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Games and Gaming: Researching Games: Other Resources

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Although the library is an excellent place to start, researching Game Studies isn't just limited to ASU Library, there is a myriad of other resources from archives to open access journals that you can consult.

Internet Arcade

On this website, courtesy of the Internet Archive, visitors can explore and play a number of these classic games from the comfort of their personal computer. As of this write up, the collection includes over 600 games, complete with their signature arcade music. Each game is accompanied by information about its creator and original release date, and gamers are invited to add their own reviews. Visitors can browse games by creator (e.g. Sega, Atari), by title, or by publication date. Visitors with a certain favorite game in mind can also conduct a quick search of the collection. 

Video Game Archives

Information about institutions that archive video games-related materials can be found here:

Learning Games Initiative Research Archive (LGIRA)

Designed around the concept of "preservation through use," LGIRA makes accessible to researchers all over the world and of all ages, a constantly expanding collection of computer games, systems, peripherals, memorabilia, scholarship, and a plethora of other game-related materials. 

Cabrinety Videogame Collection, Stanford University (Stanford, CA)

The Stephen M. Cabrinety Collection in the History of Microcomputing at Stanford University consists contains software, computer hardware, peripheral devices, hand-held games, and computer industry literature documenting the microcomputing gaming industry during its formative years.

Computerspiele (Computer Game) Museum (Berlin, Germany)

The world's first permanent exhibition of interactive digital entertainment culture.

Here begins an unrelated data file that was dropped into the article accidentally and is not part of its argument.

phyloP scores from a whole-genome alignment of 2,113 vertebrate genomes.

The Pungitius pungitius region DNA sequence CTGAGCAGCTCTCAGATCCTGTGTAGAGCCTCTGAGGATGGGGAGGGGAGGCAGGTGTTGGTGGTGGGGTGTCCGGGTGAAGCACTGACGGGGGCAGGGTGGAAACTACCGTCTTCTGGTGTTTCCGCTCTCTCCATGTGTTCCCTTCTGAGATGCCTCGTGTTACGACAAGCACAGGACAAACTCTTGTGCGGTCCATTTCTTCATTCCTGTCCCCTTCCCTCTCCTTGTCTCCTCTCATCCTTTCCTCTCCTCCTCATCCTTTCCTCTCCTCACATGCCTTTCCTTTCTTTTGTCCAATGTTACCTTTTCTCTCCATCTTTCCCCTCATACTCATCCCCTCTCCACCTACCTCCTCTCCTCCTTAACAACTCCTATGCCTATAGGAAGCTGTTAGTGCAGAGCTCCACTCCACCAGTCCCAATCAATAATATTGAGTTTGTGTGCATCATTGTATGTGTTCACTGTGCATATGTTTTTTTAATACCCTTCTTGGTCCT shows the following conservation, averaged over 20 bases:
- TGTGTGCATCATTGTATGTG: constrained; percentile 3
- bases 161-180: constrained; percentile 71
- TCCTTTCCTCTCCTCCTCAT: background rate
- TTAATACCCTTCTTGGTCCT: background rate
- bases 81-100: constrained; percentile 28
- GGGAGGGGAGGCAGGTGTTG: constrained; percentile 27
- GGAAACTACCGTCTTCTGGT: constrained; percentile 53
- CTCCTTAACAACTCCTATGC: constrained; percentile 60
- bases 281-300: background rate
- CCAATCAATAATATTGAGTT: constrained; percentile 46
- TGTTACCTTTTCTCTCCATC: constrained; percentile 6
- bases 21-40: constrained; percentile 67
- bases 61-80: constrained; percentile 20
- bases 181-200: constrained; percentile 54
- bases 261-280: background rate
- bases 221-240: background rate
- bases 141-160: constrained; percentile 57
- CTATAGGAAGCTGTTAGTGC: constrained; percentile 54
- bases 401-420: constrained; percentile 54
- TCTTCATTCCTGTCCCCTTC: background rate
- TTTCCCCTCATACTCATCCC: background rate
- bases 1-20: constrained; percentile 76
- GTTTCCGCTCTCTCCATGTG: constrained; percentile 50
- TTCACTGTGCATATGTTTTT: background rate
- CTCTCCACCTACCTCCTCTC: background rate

How They Got Game Research Project, Stanford University (Stanford, CA)

The aim of the How They Got Game research project is to explore the history and cultural impact of a crucial segment of New Media: interactive simulations and video games...

Library of Congress Video Game Collection (Washington, DC)

LOC receives a copy of video games as they are released, and works to preserve them, as well as strategy guides, video samples of game play, and related works.

MADE (Museum of Art & Digital Entertainment) Museum (Oakland, CA)

The MADE is a center and museum dedicated to activities that engage participants with all forms of digital art and entertainment.

Museum of Soviet Arcade Machines (Moscow, Russia)

Forgotten and broken down Soviet-era arcade games are now being restored for Moscow’s newest museum and now it is possible to play and feel atmosphere of the passed epoch.

Museum of the Moving Image (Astoria, NY)

Holdings include licensed merchandise, technical apparatus, still photographs, design materials, costumes, games, fan magazines, marketing materials of all kinds, video and computer games, and movie theater furnishings.

The National Videogame Archive (UK)

This Archive is working to preserve, analyse and display the products of the global videogame industry...

Strong's National Museum of Play (Rochester, NY)